July issue 2018

By | Bookmark | Published 6 years ago


Author Sanam Maher

The Sensational Life and Death of Qandeel Baloch does not provide an exhaustively detailed account of the social media celebrity’s life. And that is, somewhat surprisingly, one of the greatest strengths of this book.

In her author’s note, Sanam Maher reveals that it was only days into investigating Qandeel’s life that she became disillusioned with the process. She describes how some of the people she interviewed seemed to offer scripted answers while others were contemptuous of the attention the slain celebrity was bringing to Shah Sadar Din, the village that Qandeel grew up in. It is in the author’s note that Maher talks about how she had to abandon her original quest to unearth the real story of Qandeel’s life. She writes: ‘It took me some time to realise that even if Qandeel had been available to me, sitting right in front of me, it would not have made a great difference to (my) understanding of her.” It’s an important confession to make in the author’s note as it signals to the reader that this is not going to be a typical biography, and certainly not one of those exploitative ones hoping to cash in on the death of a famous and controversial figure.

Instead, what Maher offers is something far more imaginative and intelligent. The Sensational Life and Death provides Qandeel’s trajectory from a child in Shah Sadar Din mimicking the pouting expressions of heroines on television to a young woman in Karachi making similar pouting expressions for hundreds of thousands of viewers on Facebook. This trajectory provides the book with its skeletal structure. But for the flesh and the skin, Maher offers a series of mini-portraits of Pakistanis associated with Qandeel (some intimately, others only very tenuously). It’s a strategy that should not work, but it does. By moving away from Qandeel and describing the lives of these others, the reader is given a more holistic view of the worlds that Qandeel traversed in her short life. To switch metaphors, Maher creates a mosaic-life effect and approximates a portrait of Qandeel by offering us smaller portraits of others. And it is a very colourful cast of others:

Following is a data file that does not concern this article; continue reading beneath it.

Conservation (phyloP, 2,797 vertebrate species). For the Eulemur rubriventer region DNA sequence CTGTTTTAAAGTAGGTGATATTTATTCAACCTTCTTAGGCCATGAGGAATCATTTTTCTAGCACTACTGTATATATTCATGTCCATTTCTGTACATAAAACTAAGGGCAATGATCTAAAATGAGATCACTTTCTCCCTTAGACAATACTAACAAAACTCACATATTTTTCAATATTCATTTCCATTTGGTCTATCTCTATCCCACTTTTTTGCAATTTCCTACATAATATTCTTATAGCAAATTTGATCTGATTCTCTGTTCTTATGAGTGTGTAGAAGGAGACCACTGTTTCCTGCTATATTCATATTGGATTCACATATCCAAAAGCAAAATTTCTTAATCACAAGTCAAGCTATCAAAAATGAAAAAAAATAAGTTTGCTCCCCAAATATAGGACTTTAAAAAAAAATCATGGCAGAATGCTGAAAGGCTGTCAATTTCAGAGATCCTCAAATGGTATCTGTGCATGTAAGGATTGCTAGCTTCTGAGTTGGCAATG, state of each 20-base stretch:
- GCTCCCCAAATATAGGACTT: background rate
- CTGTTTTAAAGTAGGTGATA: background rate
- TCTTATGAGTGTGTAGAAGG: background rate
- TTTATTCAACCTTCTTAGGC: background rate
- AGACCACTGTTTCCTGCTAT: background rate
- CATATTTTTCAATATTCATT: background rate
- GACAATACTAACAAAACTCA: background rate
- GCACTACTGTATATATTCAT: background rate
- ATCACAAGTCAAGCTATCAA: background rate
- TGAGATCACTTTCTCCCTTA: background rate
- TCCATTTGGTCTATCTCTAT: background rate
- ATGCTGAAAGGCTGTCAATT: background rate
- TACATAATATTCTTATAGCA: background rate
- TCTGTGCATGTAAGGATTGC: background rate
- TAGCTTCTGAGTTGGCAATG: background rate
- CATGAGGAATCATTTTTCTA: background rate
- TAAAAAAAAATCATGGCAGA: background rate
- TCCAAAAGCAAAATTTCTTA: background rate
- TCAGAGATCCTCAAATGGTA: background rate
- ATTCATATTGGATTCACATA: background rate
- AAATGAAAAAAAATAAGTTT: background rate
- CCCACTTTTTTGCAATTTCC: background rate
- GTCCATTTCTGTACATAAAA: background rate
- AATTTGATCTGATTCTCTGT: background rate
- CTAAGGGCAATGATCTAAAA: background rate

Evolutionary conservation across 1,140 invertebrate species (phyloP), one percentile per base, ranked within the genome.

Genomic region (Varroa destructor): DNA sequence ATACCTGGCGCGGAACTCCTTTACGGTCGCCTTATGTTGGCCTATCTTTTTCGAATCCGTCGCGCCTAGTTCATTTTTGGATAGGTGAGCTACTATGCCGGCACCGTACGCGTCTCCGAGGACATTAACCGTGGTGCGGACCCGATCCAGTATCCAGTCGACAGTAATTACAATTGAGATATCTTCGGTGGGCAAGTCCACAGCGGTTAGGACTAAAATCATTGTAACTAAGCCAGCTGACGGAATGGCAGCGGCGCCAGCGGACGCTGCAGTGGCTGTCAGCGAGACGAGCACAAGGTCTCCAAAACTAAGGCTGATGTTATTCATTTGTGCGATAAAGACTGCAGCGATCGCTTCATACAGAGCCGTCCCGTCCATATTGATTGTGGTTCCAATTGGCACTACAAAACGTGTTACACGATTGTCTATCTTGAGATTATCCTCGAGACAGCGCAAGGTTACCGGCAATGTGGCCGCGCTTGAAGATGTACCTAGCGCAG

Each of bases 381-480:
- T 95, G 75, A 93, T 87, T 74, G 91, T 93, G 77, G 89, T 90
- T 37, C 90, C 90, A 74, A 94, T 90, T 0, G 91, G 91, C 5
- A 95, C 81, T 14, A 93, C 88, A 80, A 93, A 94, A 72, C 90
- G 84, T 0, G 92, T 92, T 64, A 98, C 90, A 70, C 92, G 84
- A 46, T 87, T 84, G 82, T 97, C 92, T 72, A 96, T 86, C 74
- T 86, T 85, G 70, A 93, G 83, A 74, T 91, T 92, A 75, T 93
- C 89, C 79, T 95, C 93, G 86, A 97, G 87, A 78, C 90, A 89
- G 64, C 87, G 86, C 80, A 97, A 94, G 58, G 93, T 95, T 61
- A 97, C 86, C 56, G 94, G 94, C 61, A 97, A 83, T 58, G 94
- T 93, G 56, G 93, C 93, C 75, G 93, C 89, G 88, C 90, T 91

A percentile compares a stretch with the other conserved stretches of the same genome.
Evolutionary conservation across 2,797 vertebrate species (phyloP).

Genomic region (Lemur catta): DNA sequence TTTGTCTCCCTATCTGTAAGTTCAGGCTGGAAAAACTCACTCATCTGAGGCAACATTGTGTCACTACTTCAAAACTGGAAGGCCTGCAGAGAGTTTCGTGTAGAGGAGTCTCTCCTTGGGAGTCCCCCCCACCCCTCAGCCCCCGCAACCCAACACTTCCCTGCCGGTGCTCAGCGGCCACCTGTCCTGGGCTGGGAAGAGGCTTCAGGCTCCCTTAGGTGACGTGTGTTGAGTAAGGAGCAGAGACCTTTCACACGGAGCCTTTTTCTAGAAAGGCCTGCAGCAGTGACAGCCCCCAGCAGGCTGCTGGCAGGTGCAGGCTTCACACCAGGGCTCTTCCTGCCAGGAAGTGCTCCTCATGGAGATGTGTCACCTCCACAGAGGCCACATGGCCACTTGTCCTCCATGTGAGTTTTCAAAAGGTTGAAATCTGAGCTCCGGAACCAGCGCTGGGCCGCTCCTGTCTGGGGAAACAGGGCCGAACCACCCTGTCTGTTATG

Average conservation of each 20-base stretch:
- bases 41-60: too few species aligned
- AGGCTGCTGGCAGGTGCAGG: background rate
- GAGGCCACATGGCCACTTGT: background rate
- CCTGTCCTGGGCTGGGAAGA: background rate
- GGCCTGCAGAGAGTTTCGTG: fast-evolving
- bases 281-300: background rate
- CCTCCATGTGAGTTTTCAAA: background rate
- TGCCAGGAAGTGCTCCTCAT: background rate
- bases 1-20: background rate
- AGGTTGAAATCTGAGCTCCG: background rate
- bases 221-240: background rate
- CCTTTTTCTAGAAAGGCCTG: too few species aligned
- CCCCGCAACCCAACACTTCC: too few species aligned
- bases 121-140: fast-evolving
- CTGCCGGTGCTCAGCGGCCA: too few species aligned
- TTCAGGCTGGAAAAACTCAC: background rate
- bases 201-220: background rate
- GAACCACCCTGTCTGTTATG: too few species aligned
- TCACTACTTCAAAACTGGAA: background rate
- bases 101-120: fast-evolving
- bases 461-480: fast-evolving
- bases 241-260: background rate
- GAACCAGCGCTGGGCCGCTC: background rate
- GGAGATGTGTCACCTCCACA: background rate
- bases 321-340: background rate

There’s Adil Nizami, the reporter who not only broke the news of Qandeel’s death but also recorded a video of her dead body with his cellphone. The clip was widely circulated on the internet and later, he questions why he ever filmed it in the first place. There is Mec, the media event coordinator, who works with models that are unlikely to ever become household names. Qandeel, however, was one of the few exceptions that he had the chance to work with. There is Khushi Khan, one of these struggling models, who at 29 is already feeling ‘aged-out’ of the industry and now aspires to survive in Islamabad by becoming a personal trainer.